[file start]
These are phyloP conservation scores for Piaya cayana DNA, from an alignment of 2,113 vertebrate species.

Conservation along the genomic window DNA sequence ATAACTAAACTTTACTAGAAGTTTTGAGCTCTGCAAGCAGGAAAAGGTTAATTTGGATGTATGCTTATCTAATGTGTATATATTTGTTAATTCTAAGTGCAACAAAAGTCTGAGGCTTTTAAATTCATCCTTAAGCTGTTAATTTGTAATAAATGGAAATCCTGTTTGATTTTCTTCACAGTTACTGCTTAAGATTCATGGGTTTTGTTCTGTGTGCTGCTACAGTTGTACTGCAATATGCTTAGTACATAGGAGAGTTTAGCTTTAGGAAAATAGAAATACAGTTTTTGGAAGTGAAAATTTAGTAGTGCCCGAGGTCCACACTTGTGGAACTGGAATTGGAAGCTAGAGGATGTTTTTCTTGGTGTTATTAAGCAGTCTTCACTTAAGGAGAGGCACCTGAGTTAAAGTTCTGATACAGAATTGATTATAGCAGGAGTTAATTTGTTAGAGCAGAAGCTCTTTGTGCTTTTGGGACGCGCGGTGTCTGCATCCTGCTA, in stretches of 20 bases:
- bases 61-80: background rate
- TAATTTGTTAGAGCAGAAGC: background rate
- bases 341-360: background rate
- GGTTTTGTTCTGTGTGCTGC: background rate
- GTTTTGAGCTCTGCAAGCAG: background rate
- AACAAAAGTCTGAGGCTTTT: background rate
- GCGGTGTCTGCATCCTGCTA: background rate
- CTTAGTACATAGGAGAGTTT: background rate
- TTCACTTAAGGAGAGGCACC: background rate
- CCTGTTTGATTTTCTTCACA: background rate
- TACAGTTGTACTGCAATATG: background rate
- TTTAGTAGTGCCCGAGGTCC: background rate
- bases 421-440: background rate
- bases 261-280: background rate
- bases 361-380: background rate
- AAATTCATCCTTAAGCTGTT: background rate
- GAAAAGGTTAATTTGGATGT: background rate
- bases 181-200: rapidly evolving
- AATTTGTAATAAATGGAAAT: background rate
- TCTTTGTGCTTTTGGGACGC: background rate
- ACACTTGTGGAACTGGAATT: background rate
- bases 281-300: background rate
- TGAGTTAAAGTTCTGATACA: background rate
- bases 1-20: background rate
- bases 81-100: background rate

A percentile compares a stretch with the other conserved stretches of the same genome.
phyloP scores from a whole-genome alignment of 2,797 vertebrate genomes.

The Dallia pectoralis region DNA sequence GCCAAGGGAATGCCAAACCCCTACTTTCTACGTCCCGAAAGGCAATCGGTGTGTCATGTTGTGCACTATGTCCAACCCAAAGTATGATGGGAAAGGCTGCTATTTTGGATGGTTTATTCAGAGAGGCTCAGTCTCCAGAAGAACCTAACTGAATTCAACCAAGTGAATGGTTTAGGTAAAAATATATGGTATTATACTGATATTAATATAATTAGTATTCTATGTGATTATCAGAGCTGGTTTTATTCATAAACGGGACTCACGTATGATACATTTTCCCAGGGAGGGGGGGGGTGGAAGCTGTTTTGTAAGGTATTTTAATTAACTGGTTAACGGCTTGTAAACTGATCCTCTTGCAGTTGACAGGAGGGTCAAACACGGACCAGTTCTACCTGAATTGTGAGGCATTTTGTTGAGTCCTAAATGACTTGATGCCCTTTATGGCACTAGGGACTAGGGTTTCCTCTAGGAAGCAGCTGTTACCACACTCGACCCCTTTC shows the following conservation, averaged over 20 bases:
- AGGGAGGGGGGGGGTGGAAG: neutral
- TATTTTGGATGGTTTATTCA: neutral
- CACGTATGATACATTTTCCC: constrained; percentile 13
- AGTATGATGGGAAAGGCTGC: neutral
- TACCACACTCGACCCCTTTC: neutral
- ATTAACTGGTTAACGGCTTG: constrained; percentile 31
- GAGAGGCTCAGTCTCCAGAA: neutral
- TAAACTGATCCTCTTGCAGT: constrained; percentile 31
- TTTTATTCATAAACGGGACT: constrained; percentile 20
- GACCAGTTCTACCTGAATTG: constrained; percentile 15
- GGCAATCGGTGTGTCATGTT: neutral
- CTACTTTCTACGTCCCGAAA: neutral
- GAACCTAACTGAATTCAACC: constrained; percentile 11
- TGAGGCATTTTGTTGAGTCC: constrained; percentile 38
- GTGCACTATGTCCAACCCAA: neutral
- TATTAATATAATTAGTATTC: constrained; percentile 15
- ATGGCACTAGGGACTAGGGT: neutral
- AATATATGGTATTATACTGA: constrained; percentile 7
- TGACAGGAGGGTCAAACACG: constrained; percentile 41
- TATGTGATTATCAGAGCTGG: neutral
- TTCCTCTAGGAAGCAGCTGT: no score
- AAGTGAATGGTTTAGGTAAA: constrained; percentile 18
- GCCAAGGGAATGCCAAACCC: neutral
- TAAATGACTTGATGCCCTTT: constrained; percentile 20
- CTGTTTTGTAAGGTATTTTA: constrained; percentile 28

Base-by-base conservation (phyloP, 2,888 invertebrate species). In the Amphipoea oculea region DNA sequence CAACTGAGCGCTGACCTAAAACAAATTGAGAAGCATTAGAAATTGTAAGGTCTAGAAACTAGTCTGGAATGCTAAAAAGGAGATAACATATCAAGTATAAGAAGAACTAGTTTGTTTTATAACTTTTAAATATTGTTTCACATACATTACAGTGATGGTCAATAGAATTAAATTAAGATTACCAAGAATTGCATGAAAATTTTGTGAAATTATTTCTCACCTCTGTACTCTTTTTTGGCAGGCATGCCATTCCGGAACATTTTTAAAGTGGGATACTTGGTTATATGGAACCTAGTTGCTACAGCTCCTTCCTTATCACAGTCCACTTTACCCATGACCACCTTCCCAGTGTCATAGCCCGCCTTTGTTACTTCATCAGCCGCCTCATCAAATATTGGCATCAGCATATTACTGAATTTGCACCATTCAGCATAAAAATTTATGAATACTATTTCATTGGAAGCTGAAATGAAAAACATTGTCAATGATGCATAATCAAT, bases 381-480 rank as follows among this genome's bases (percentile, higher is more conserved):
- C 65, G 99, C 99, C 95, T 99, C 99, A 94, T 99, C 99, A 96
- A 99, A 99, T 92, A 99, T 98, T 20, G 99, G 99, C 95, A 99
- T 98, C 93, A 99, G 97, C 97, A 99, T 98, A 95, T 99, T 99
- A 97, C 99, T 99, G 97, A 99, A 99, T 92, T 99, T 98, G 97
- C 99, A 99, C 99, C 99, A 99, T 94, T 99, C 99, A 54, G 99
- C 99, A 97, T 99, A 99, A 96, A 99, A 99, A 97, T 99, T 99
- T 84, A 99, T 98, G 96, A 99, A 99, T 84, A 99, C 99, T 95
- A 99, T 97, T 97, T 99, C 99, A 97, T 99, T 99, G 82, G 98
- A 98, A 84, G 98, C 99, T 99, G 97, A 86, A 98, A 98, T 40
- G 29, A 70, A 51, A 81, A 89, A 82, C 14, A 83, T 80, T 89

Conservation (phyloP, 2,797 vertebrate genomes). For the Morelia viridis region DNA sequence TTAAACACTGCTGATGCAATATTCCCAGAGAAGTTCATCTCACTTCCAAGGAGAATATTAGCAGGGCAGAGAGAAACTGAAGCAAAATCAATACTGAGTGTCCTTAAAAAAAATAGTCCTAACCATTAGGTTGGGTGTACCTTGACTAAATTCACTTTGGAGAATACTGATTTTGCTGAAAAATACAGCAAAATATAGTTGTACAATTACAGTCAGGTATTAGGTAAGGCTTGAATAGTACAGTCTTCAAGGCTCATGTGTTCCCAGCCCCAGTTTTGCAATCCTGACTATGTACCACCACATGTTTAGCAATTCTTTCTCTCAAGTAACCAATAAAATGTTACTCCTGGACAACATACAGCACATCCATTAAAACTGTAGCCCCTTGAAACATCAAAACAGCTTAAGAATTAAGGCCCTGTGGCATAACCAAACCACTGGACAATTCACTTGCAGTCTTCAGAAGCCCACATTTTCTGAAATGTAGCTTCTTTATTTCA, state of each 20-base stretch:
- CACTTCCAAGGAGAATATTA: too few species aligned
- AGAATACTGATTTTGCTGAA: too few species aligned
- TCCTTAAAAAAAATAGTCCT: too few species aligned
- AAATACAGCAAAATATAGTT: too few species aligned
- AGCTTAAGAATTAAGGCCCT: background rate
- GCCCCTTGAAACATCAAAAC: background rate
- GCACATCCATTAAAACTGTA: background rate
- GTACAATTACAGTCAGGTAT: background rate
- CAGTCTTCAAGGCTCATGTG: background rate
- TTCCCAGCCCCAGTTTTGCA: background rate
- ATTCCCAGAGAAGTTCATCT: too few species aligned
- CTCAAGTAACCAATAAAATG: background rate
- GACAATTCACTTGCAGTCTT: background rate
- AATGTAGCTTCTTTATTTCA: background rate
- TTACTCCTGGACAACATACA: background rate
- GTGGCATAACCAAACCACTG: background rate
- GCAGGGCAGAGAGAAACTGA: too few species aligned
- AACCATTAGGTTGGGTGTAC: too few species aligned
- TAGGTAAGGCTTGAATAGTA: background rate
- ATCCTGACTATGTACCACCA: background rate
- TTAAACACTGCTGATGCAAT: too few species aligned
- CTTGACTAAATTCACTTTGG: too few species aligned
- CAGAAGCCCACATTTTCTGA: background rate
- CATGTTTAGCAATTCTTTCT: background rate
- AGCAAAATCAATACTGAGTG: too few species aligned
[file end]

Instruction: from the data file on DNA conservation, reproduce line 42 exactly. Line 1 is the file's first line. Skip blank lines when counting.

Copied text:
- CTACTTTCTACGTCCCGAAA: neutral